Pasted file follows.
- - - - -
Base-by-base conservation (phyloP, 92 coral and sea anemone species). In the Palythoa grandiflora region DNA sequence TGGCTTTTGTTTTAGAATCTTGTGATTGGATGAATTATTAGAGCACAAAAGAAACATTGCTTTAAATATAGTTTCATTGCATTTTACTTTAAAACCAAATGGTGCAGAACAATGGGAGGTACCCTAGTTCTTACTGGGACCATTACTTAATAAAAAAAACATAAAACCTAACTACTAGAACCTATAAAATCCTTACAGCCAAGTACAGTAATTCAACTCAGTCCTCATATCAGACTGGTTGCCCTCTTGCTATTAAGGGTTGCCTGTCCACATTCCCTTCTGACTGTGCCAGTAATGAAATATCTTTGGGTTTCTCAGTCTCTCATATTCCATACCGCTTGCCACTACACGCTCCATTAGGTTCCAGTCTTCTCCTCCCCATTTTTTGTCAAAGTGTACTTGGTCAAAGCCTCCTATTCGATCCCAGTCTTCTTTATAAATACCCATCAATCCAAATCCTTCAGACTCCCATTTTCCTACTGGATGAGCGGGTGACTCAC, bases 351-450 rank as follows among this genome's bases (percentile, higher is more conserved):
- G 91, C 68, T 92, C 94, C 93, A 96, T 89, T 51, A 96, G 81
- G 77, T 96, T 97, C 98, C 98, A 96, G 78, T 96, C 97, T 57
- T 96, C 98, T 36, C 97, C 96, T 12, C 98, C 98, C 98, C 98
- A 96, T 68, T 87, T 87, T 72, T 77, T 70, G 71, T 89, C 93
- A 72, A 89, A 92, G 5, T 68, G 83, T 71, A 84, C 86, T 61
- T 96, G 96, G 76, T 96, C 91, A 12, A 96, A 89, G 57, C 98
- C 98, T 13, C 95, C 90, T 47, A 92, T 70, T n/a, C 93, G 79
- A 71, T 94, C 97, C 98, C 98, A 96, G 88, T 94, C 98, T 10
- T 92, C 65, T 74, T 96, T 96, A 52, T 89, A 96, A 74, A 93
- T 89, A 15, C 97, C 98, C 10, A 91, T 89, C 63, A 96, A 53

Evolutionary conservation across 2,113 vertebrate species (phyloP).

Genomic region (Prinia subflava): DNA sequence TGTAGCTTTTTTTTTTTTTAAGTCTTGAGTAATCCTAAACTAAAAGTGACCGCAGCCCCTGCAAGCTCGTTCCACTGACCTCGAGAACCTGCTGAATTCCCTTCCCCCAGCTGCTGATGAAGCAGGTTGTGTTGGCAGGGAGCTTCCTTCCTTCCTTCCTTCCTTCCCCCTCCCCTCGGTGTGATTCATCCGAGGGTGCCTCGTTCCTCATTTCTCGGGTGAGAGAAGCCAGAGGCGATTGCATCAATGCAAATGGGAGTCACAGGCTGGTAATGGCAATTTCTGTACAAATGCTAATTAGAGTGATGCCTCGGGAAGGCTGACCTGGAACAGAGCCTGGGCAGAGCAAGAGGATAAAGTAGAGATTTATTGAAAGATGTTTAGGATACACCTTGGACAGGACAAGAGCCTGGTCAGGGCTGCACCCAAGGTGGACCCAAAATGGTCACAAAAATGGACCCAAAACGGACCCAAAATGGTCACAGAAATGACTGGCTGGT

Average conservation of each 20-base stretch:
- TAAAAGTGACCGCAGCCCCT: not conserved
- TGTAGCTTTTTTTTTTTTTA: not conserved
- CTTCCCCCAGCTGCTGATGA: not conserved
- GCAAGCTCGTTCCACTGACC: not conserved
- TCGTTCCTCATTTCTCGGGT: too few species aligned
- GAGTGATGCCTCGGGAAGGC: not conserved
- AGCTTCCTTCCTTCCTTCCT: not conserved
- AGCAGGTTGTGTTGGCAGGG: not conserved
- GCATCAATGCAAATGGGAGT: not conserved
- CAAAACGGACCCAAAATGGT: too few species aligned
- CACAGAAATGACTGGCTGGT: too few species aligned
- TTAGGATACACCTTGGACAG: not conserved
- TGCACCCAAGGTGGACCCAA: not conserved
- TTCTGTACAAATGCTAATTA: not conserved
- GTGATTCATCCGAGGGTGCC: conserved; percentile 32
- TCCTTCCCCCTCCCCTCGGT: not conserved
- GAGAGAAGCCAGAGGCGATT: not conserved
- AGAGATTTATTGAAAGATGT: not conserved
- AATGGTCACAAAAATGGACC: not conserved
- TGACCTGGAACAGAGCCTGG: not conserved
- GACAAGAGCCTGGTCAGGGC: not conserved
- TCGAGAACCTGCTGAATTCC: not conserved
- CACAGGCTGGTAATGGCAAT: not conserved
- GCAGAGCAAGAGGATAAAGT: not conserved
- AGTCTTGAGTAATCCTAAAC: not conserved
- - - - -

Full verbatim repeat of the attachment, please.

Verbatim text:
Base-by-base conservation (phyloP, 92 coral and sea anemone species). In the Palythoa grandiflora region DNA sequence TGGCTTTTGTTTTAGAATCTTGTGATTGGATGAATTATTAGAGCACAAAAGAAACATTGCTTTAAATATAGTTTCATTGCATTTTACTTTAAAACCAAATGGTGCAGAACAATGGGAGGTACCCTAGTTCTTACTGGGACCATTACTTAATAAAAAAAACATAAAACCTAACTACTAGAACCTATAAAATCCTTACAGCCAAGTACAGTAATTCAACTCAGTCCTCATATCAGACTGGTTGCCCTCTTGCTATTAAGGGTTGCCTGTCCACATTCCCTTCTGACTGTGCCAGTAATGAAATATCTTTGGGTTTCTCAGTCTCTCATATTCCATACCGCTTGCCACTACACGCTCCATTAGGTTCCAGTCTTCTCCTCCCCATTTTTTGTCAAAGTGTACTTGGTCAAAGCCTCCTATTCGATCCCAGTCTTCTTTATAAATACCCATCAATCCAAATCCTTCAGACTCCCATTTTCCTACTGGATGAGCGGGTGACTCAC, bases 351-450 rank as follows among this genome's bases (percentile, higher is more conserved):
- G 91, C 68, T 92, C 94, C 93, A 96, T 89, T 51, A 96, G 81
- G 77, T 96, T 97, C 98, C 98, A 96, G 78, T 96, C 97, T 57
- T 96, C 98, T 36, C 97, C 96, T 12, C 98, C 98, C 98, C 98
- A 96, T 68, T 87, T 87, T 72, T 77, T 70, G 71, T 89, C 93
- A 72, A 89, A 92, G 5, T 68, G 83, T 71, A 84, C 86, T 61
- T 96, G 96, G 76, T 96, C 91, A 12, A 96, A 89, G 57, C 98
- C 98, T 13, C 95, C 90, T 47, A 92, T 70, T n/a, C 93, G 79
- A 71, T 94, C 97, C 98, C 98, A 96, G 88, T 94, C 98, T 10
- T 92, C 65, T 74, T 96, T 96, A 52, T 89, A 96, A 74, A 93
- T 89, A 15, C 97, C 98, C 10, A 91, T 89, C 63, A 96, A 53

Evolutionary conservation across 2,113 vertebrate species (phyloP).

Genomic region (Prinia subflava): DNA sequence TGTAGCTTTTTTTTTTTTTAAGTCTTGAGTAATCCTAAACTAAAAGTGACCGCAGCCCCTGCAAGCTCGTTCCACTGACCTCGAGAACCTGCTGAATTCCCTTCCCCCAGCTGCTGATGAAGCAGGTTGTGTTGGCAGGGAGCTTCCTTCCTTCCTTCCTTCCTTCCCCCTCCCCTCGGTGTGATTCATCCGAGGGTGCCTCGTTCCTCATTTCTCGGGTGAGAGAAGCCAGAGGCGATTGCATCAATGCAAATGGGAGTCACAGGCTGGTAATGGCAATTTCTGTACAAATGCTAATTAGAGTGATGCCTCGGGAAGGCTGACCTGGAACAGAGCCTGGGCAGAGCAAGAGGATAAAGTAGAGATTTATTGAAAGATGTTTAGGATACACCTTGGACAGGACAAGAGCCTGGTCAGGGCTGCACCCAAGGTGGACCCAAAATGGTCACAAAAATGGACCCAAAACGGACCCAAAATGGTCACAGAAATGACTGGCTGGT

Average conservation of each 20-base stretch:
- TAAAAGTGACCGCAGCCCCT: not conserved
- TGTAGCTTTTTTTTTTTTTA: not conserved
- CTTCCCCCAGCTGCTGATGA: not conserved
- GCAAGCTCGTTCCACTGACC: not conserved
- TCGTTCCTCATTTCTCGGGT: too few species aligned
- GAGTGATGCCTCGGGAAGGC: not conserved
- AGCTTCCTTCCTTCCTTCCT: not conserved
- AGCAGGTTGTGTTGGCAGGG: not conserved
- GCATCAATGCAAATGGGAGT: not conserved
- CAAAACGGACCCAAAATGGT: too few species aligned
- CACAGAAATGACTGGCTGGT: too few species aligned
- TTAGGATACACCTTGGACAG: not conserved
- TGCACCCAAGGTGGACCCAA: not conserved
- TTCTGTACAAATGCTAATTA: not conserved
- GTGATTCATCCGAGGGTGCC: conserved; percentile 32
- TCCTTCCCCCTCCCCTCGGT: not conserved
- GAGAGAAGCCAGAGGCGATT: not conserved
- AGAGATTTATTGAAAGATGT: not conserved
- AATGGTCACAAAAATGGACC: not conserved
- TGACCTGGAACAGAGCCTGG: not conserved
- GACAAGAGCCTGGTCAGGGC: not conserved
- TCGAGAACCTGCTGAATTCC: not conserved
- CACAGGCTGGTAATGGCAAT: not conserved
- GCAGAGCAAGAGGATAAAGT: not conserved
- AGTCTTGAGTAATCCTAAAC: not conserved